|Sam Francis - Trietto II - Aquatint Print|
|Sam Francis with Wallse Ting in studio|
|Sam Francis - Untitled SF345 |
During the late 1940s, Sam Francis began producing and exhibiting his earliest abstract artworks. Francis was initially influenced by the work of the Abstract Expressionists, like Mark Rothko and Arshile Gorky, and Sam Francis incorporated many of their techniques and ideas in his art. Despite this influence, Sam Francis’ art was also in close dialogue with modern and contemporary French art. His references ranged from the Water Lilies of Claude Monet, which inspired many of Sam Francis ideas about atmosphere and space, to Pierre Bonnard and Henri Matisse, whose conceptions of pure color were particularly resonant with Francis.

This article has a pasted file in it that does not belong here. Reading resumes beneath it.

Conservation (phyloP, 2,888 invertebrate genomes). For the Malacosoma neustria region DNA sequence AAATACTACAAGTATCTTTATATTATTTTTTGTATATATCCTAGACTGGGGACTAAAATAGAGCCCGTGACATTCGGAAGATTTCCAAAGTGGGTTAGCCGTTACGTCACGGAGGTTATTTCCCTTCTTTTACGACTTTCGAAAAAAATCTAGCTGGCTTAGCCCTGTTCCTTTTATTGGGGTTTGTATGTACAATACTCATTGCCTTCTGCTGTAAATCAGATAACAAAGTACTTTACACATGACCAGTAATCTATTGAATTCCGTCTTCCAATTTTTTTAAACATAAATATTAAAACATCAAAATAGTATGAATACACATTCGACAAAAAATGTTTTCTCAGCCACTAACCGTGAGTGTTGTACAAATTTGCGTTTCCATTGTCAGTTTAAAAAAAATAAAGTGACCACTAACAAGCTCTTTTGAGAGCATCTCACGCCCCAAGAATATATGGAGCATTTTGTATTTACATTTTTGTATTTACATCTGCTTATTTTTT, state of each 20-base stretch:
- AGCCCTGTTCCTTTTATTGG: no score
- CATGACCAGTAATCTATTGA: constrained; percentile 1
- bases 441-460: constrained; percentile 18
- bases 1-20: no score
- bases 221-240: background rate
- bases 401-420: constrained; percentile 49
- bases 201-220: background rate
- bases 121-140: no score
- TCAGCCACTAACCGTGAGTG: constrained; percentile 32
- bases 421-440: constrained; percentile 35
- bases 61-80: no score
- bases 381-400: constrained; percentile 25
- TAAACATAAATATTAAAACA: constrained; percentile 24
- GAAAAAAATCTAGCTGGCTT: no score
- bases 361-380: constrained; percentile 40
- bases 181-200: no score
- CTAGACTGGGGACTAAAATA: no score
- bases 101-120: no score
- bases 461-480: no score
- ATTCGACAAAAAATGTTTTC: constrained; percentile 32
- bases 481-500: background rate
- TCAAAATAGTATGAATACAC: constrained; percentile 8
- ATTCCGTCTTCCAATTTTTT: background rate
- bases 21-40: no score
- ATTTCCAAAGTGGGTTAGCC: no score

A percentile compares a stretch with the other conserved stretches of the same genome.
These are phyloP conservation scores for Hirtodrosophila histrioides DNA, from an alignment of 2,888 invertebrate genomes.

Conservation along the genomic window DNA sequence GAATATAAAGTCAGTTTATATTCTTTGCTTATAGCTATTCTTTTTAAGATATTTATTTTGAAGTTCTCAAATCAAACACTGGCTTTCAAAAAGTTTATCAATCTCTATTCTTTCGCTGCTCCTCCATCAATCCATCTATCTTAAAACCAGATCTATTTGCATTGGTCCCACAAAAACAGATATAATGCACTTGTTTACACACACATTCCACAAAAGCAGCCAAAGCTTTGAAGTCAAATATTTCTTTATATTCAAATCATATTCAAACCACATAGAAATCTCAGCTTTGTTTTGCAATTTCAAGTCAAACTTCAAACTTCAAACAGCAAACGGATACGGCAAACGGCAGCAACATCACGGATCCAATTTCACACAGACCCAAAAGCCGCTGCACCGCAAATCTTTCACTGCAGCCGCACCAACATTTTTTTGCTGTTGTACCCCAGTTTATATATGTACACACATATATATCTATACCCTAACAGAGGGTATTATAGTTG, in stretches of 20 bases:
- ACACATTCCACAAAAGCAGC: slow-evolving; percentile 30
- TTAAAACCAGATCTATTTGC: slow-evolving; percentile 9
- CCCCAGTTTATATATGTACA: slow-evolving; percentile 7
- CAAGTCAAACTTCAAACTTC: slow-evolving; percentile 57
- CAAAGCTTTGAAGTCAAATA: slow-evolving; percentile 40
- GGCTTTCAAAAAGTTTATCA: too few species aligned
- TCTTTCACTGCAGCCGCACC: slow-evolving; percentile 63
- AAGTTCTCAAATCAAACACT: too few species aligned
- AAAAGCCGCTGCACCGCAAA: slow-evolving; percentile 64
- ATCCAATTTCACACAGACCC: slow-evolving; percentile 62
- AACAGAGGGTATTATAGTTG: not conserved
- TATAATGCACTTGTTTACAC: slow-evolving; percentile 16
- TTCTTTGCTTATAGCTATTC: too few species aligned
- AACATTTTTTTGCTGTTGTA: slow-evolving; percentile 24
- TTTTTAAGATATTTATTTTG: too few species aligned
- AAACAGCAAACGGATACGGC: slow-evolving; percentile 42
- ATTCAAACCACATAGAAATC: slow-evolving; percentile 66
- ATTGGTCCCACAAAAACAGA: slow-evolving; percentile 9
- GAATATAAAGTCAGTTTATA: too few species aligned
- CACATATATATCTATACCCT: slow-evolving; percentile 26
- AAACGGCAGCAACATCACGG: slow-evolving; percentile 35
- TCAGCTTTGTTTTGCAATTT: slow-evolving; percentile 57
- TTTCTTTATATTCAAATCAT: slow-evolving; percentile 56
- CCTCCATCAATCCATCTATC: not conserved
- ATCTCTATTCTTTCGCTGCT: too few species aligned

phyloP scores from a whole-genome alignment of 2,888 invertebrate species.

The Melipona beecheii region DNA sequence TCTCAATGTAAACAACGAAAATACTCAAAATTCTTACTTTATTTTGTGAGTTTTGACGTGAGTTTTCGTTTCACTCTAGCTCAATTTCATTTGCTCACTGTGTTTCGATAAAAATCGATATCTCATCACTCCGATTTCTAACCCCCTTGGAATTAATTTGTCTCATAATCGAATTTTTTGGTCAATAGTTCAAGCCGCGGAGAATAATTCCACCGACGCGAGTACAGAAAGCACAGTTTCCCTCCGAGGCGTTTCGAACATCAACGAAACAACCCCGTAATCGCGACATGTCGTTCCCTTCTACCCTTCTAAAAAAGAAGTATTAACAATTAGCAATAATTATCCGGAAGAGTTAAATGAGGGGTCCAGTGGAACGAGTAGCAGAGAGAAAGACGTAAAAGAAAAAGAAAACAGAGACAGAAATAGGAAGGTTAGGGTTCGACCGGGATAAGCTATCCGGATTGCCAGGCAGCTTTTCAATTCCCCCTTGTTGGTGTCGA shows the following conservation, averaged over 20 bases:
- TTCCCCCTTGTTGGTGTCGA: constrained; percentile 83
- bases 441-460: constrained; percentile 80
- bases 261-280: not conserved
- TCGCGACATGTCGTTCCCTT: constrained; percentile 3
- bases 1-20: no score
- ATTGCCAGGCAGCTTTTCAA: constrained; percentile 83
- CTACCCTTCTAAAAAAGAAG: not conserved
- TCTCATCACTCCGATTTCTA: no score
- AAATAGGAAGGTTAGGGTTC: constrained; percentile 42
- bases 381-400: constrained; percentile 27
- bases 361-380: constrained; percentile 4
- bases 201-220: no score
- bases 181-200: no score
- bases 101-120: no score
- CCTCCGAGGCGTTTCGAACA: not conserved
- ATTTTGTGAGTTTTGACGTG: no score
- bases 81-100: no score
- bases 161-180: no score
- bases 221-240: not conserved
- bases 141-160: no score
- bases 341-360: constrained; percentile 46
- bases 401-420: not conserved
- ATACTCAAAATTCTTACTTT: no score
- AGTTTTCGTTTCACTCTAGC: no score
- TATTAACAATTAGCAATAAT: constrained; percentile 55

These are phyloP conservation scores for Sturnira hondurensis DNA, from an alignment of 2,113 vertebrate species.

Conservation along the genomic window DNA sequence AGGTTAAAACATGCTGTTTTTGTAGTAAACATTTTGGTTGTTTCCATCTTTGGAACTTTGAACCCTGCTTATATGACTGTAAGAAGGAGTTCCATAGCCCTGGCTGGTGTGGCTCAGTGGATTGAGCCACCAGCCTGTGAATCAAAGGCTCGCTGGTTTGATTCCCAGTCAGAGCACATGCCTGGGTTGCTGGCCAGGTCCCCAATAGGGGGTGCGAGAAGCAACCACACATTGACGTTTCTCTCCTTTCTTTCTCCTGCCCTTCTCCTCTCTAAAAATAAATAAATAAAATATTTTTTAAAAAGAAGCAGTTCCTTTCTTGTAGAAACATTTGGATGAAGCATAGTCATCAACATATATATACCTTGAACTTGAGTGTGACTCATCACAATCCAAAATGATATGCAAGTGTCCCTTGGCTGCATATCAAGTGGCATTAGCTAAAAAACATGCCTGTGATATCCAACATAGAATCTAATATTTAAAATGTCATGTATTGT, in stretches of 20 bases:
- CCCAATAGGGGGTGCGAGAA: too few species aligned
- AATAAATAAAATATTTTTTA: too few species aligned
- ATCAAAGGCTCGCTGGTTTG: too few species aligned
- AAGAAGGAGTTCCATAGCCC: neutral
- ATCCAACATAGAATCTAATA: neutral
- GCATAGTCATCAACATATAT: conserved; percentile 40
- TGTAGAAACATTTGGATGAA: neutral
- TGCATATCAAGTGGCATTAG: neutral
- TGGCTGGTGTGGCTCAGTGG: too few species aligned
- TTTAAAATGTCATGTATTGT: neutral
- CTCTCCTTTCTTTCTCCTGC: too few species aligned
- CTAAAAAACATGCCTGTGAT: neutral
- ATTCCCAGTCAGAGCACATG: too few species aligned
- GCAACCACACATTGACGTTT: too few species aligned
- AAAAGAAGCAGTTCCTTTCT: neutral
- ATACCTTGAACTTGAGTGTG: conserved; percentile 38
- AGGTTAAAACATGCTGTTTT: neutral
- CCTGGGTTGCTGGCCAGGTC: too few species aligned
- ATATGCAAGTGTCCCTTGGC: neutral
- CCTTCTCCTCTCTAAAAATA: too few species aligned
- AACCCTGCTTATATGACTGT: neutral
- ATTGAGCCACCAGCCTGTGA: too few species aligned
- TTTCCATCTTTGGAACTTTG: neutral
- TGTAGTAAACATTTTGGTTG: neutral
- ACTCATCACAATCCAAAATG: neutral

|Sam Francis - Pasadena Box (Plate 8) |
“Color is a kind of holy substance for me,” Francis said. “It’s the element in painting which I am most fascinated with. It is an element of painting which overcomes me. . . . Color in a way is a receptacle for a feeling and a way for you to hold it until understanding arrives or meaning is extracted.” Sam Francis’ artwork further investigated perceptions of light and color by contrasting glowing jewel tones with large areas of white. White in Sam Francis’ art does not function simply as a ground against which he applies color. Rather, the white areas are dynamically engaged in active communication with the colors. For Francis each color had a symbolic value: white corresponded to the infinite, blue to the cosmos and water, and yellow to the sun.
|Sam Francis - Untitled - Monotype|
Visit our website for more available prints by Sam Francis.